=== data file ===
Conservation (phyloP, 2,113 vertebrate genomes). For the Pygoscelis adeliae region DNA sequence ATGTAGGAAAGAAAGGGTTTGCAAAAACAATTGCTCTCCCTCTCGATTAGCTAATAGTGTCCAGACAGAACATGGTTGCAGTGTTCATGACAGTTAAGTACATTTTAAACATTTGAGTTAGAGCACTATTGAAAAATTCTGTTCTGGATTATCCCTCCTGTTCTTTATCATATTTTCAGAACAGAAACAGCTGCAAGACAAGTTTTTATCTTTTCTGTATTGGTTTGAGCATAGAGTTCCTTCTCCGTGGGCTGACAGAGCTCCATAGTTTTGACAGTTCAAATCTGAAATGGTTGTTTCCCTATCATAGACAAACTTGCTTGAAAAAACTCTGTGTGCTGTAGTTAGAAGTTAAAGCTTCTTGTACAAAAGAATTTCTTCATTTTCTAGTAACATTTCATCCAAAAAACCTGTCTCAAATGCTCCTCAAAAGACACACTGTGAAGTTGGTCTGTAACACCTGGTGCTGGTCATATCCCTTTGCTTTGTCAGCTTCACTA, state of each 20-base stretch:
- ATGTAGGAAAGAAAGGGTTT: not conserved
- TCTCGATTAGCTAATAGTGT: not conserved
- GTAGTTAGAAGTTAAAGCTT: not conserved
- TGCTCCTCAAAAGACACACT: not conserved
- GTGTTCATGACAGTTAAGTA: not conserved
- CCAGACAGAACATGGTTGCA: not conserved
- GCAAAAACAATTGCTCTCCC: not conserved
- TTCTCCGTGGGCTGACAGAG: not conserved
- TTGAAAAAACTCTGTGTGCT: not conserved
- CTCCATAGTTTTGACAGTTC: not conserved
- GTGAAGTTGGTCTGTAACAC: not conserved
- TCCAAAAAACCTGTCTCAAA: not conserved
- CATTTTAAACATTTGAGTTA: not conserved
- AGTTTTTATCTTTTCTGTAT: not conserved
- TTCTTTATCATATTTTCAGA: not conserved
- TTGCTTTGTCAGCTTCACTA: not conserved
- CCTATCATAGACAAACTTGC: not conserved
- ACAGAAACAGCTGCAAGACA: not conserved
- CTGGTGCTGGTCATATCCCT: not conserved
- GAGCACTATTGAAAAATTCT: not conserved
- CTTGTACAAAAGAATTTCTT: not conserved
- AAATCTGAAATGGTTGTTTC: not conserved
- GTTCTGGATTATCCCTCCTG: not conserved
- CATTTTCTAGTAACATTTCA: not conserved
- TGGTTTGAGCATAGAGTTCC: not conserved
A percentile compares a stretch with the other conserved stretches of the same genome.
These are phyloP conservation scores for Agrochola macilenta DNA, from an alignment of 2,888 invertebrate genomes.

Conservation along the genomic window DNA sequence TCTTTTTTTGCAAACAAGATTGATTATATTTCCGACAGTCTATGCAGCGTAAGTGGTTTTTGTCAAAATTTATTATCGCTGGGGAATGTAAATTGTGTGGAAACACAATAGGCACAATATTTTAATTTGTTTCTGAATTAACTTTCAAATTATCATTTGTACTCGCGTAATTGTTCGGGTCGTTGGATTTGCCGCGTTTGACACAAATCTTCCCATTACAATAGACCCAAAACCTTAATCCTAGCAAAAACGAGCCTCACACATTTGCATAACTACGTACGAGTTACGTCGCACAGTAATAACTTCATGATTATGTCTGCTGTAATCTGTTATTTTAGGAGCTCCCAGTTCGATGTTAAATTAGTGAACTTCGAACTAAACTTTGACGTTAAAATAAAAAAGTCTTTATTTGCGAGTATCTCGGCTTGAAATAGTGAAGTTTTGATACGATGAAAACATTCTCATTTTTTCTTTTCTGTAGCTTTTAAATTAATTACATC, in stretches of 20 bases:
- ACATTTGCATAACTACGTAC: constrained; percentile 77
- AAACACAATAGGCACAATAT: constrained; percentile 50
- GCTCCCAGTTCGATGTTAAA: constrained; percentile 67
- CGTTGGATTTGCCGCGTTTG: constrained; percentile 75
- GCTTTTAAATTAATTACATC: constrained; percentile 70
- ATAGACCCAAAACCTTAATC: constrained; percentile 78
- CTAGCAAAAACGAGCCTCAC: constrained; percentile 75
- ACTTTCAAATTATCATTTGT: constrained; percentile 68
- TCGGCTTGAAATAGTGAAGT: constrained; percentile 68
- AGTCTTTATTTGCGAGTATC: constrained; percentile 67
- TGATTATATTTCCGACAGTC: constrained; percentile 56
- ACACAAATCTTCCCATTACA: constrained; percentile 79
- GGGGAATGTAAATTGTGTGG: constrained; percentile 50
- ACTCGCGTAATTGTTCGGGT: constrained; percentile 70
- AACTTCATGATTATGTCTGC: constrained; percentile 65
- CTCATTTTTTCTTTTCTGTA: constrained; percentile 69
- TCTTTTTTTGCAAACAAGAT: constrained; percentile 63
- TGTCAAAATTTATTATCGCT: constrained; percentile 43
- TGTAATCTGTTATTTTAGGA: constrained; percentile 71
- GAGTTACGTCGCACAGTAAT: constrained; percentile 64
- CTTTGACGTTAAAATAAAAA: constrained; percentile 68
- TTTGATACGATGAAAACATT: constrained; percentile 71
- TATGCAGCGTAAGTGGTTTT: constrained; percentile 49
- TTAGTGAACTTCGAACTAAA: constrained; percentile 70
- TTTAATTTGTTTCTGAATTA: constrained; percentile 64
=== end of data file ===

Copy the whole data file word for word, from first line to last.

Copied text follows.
Conservation (phyloP, 2,113 vertebrate genomes). For the Pygoscelis adeliae region DNA sequence ATGTAGGAAAGAAAGGGTTTGCAAAAACAATTGCTCTCCCTCTCGATTAGCTAATAGTGTCCAGACAGAACATGGTTGCAGTGTTCATGACAGTTAAGTACATTTTAAACATTTGAGTTAGAGCACTATTGAAAAATTCTGTTCTGGATTATCCCTCCTGTTCTTTATCATATTTTCAGAACAGAAACAGCTGCAAGACAAGTTTTTATCTTTTCTGTATTGGTTTGAGCATAGAGTTCCTTCTCCGTGGGCTGACAGAGCTCCATAGTTTTGACAGTTCAAATCTGAAATGGTTGTTTCCCTATCATAGACAAACTTGCTTGAAAAAACTCTGTGTGCTGTAGTTAGAAGTTAAAGCTTCTTGTACAAAAGAATTTCTTCATTTTCTAGTAACATTTCATCCAAAAAACCTGTCTCAAATGCTCCTCAAAAGACACACTGTGAAGTTGGTCTGTAACACCTGGTGCTGGTCATATCCCTTTGCTTTGTCAGCTTCACTA, state of each 20-base stretch:
- ATGTAGGAAAGAAAGGGTTT: not conserved
- TCTCGATTAGCTAATAGTGT: not conserved
- GTAGTTAGAAGTTAAAGCTT: not conserved
- TGCTCCTCAAAAGACACACT: not conserved
- GTGTTCATGACAGTTAAGTA: not conserved
- CCAGACAGAACATGGTTGCA: not conserved
- GCAAAAACAATTGCTCTCCC: not conserved
- TTCTCCGTGGGCTGACAGAG: not conserved
- TTGAAAAAACTCTGTGTGCT: not conserved
- CTCCATAGTTTTGACAGTTC: not conserved
- GTGAAGTTGGTCTGTAACAC: not conserved
- TCCAAAAAACCTGTCTCAAA: not conserved
- CATTTTAAACATTTGAGTTA: not conserved
- AGTTTTTATCTTTTCTGTAT: not conserved
- TTCTTTATCATATTTTCAGA: not conserved
- TTGCTTTGTCAGCTTCACTA: not conserved
- CCTATCATAGACAAACTTGC: not conserved
- ACAGAAACAGCTGCAAGACA: not conserved
- CTGGTGCTGGTCATATCCCT: not conserved
- GAGCACTATTGAAAAATTCT: not conserved
- CTTGTACAAAAGAATTTCTT: not conserved
- AAATCTGAAATGGTTGTTTC: not conserved
- GTTCTGGATTATCCCTCCTG: not conserved
- CATTTTCTAGTAACATTTCA: not conserved
- TGGTTTGAGCATAGAGTTCC: not conserved
A percentile compares a stretch with the other conserved stretches of the same genome.
These are phyloP conservation scores for Agrochola macilenta DNA, from an alignment of 2,888 invertebrate genomes.

Conservation along the genomic window DNA sequence TCTTTTTTTGCAAACAAGATTGATTATATTTCCGACAGTCTATGCAGCGTAAGTGGTTTTTGTCAAAATTTATTATCGCTGGGGAATGTAAATTGTGTGGAAACACAATAGGCACAATATTTTAATTTGTTTCTGAATTAACTTTCAAATTATCATTTGTACTCGCGTAATTGTTCGGGTCGTTGGATTTGCCGCGTTTGACACAAATCTTCCCATTACAATAGACCCAAAACCTTAATCCTAGCAAAAACGAGCCTCACACATTTGCATAACTACGTACGAGTTACGTCGCACAGTAATAACTTCATGATTATGTCTGCTGTAATCTGTTATTTTAGGAGCTCCCAGTTCGATGTTAAATTAGTGAACTTCGAACTAAACTTTGACGTTAAAATAAAAAAGTCTTTATTTGCGAGTATCTCGGCTTGAAATAGTGAAGTTTTGATACGATGAAAACATTCTCATTTTTTCTTTTCTGTAGCTTTTAAATTAATTACATC, in stretches of 20 bases:
- ACATTTGCATAACTACGTAC: constrained; percentile 77
- AAACACAATAGGCACAATAT: constrained; percentile 50
- GCTCCCAGTTCGATGTTAAA: constrained; percentile 67
- CGTTGGATTTGCCGCGTTTG: constrained; percentile 75
- GCTTTTAAATTAATTACATC: constrained; percentile 70
- ATAGACCCAAAACCTTAATC: constrained; percentile 78
- CTAGCAAAAACGAGCCTCAC: constrained; percentile 75
- ACTTTCAAATTATCATTTGT: constrained; percentile 68
- TCGGCTTGAAATAGTGAAGT: constrained; percentile 68
- AGTCTTTATTTGCGAGTATC: constrained; percentile 67
- TGATTATATTTCCGACAGTC: constrained; percentile 56
- ACACAAATCTTCCCATTACA: constrained; percentile 79
- GGGGAATGTAAATTGTGTGG: constrained; percentile 50
- ACTCGCGTAATTGTTCGGGT: constrained; percentile 70
- AACTTCATGATTATGTCTGC: constrained; percentile 65
- CTCATTTTTTCTTTTCTGTA: constrained; percentile 69
- TCTTTTTTTGCAAACAAGAT: constrained; percentile 63
- TGTCAAAATTTATTATCGCT: constrained; percentile 43
- TGTAATCTGTTATTTTAGGA: constrained; percentile 71
- GAGTTACGTCGCACAGTAAT: constrained; percentile 64
- CTTTGACGTTAAAATAAAAA: constrained; percentile 68
- TTTGATACGATGAAAACATT: constrained; percentile 71
- TATGCAGCGTAAGTGGTTTT: constrained; percentile 49
- TTAGTGAACTTCGAACTAAA: constrained; percentile 70
- TTTAATTTGTTTCTGAATTA: constrained; percentile 64